On behalf of Stange Law Firm, PC posted in High Asset Divorce on Wednesday, April 22, 2020.

Millions of Americans are receiving a stimulus check from the government, meant to help offset financial struggles many adults are facing due to business closures and loss of wages brought on by the spread of the coronavirus. While this is certainly a relief for people that are struggling to stay on top of household bills and other necessary expenses, the distribution process may be flawed. For Missouri residents that have gone through a high asset divorce in the last tax year, receiving the stimulus money may be a headache. 

The stimulus checks are being deposited based on information from a person’s 2019 tax return. If 2019 tax information is not available because a return has not been processed or a person had not yet filed, the 2018 tax information for an individual will be used. If a person has not yet completed his or her 2019 taxes and was divorced in the past year, the stimulus check may very well land in the account of a former spouse.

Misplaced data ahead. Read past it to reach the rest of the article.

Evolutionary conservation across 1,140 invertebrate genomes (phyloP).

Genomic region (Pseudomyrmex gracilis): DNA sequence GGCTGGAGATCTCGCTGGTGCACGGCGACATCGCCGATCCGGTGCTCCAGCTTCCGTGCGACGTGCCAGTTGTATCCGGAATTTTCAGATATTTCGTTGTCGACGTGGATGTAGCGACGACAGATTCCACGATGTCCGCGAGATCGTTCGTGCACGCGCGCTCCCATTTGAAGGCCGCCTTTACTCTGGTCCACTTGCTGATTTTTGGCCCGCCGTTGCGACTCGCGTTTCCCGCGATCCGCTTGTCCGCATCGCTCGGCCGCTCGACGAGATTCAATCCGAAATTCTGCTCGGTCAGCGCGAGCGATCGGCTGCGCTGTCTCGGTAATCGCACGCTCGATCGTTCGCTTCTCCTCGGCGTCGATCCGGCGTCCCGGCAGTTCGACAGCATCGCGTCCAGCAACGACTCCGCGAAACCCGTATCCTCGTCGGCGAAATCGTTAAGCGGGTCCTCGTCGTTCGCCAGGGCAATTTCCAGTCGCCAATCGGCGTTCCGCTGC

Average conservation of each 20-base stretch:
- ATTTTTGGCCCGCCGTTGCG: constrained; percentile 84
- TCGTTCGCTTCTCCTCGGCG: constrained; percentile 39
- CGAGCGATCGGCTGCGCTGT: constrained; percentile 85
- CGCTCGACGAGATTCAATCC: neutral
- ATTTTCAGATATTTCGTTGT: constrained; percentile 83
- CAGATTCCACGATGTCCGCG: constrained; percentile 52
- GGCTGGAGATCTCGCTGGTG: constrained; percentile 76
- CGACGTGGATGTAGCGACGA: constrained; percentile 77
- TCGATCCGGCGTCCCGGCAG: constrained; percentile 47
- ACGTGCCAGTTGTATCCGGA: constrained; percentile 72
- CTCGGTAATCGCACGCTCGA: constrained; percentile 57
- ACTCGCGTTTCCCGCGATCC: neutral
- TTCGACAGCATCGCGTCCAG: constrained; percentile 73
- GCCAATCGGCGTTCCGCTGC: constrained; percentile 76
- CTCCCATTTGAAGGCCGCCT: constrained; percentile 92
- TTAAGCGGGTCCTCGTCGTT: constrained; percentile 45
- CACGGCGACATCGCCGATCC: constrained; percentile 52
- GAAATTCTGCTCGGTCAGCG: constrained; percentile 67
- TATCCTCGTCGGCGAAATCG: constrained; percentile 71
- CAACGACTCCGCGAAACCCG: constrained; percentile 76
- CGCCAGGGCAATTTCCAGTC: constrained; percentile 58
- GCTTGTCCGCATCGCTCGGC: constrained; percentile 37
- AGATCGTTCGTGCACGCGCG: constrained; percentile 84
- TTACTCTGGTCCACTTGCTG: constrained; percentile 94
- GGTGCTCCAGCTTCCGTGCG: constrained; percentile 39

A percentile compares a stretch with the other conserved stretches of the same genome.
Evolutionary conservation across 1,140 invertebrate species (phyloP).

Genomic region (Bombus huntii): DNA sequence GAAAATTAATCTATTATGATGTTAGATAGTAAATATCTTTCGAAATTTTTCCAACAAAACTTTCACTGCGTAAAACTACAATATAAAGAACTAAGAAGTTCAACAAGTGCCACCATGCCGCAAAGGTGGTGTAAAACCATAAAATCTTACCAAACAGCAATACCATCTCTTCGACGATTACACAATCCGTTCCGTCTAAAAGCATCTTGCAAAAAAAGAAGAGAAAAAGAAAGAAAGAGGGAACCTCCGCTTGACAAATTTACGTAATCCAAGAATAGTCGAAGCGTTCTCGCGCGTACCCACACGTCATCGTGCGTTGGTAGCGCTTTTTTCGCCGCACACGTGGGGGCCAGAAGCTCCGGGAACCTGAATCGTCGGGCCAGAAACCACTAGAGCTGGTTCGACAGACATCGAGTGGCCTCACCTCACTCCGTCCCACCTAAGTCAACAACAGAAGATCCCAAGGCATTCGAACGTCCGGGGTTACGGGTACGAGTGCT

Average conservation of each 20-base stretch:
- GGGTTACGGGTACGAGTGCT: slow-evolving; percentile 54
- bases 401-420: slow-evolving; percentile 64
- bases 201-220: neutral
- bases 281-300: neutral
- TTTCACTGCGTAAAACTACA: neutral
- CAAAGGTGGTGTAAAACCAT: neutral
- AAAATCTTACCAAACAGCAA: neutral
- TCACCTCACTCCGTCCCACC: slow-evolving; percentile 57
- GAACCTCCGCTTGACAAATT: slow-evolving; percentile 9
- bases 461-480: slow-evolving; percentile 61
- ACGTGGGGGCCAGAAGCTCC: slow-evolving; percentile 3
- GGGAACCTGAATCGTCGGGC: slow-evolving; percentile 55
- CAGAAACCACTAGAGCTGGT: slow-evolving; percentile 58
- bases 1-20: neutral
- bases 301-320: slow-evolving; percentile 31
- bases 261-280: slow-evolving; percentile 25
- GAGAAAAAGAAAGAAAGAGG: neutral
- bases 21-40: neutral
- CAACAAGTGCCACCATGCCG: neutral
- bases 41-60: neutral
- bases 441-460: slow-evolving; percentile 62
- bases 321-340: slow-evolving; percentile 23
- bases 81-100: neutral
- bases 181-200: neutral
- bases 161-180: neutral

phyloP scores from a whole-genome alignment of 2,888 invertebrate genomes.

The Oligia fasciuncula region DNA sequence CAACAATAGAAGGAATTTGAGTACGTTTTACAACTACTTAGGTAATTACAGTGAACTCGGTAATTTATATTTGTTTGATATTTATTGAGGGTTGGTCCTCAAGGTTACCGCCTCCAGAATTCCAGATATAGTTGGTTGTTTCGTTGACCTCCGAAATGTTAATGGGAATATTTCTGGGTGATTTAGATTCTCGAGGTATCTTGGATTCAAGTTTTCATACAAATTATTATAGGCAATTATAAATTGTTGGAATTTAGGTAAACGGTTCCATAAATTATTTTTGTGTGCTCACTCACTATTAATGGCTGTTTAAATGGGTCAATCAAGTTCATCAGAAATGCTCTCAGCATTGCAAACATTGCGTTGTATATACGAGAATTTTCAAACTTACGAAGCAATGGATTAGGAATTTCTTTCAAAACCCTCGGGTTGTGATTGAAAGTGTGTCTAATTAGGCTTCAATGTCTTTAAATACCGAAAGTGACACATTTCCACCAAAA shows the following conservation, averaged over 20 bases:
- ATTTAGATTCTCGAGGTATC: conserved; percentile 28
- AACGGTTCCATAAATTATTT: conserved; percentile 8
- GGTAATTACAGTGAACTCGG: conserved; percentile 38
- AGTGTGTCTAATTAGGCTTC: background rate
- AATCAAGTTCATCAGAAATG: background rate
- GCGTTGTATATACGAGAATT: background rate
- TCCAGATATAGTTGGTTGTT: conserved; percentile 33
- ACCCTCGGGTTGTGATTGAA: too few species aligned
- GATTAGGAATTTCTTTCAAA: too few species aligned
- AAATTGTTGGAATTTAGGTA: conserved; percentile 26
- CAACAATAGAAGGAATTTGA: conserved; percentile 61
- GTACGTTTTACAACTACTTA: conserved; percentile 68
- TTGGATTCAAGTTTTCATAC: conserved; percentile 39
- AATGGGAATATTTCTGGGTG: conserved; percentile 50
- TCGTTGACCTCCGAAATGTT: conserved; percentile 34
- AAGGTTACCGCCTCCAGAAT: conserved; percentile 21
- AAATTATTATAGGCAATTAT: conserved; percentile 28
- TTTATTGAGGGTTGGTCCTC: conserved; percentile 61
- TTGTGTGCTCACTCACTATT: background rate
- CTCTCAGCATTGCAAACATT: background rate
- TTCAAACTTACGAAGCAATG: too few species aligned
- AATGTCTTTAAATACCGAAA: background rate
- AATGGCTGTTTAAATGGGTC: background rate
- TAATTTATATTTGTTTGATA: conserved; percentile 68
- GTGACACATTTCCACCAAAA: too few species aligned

If two people were still married and filed taxes as such in 2018, there is no protocol to ensure that even though the parties are no longer married, each will receive a separate stimulus payment. There are nationwide reports of frustrated taxpayers, recently divorced, saying their ex received the stimulus deposit they were entitled to. Currently, former spouses are being encouraged to work it out between themselves, but this obviously is not a viable solution for many people. 

Legal action can be taken if something like this happens, but frustration over stimulus checks is compounded by court closures. People that finalized a high asset divorce last tax year may want to contact an attorney immediately. An attorney can help a Missouri client explore the most efficient avenue to ensure that the client receives the stimulus money to which the client is entitled and work to ensure that an ex does not wind up with it instead.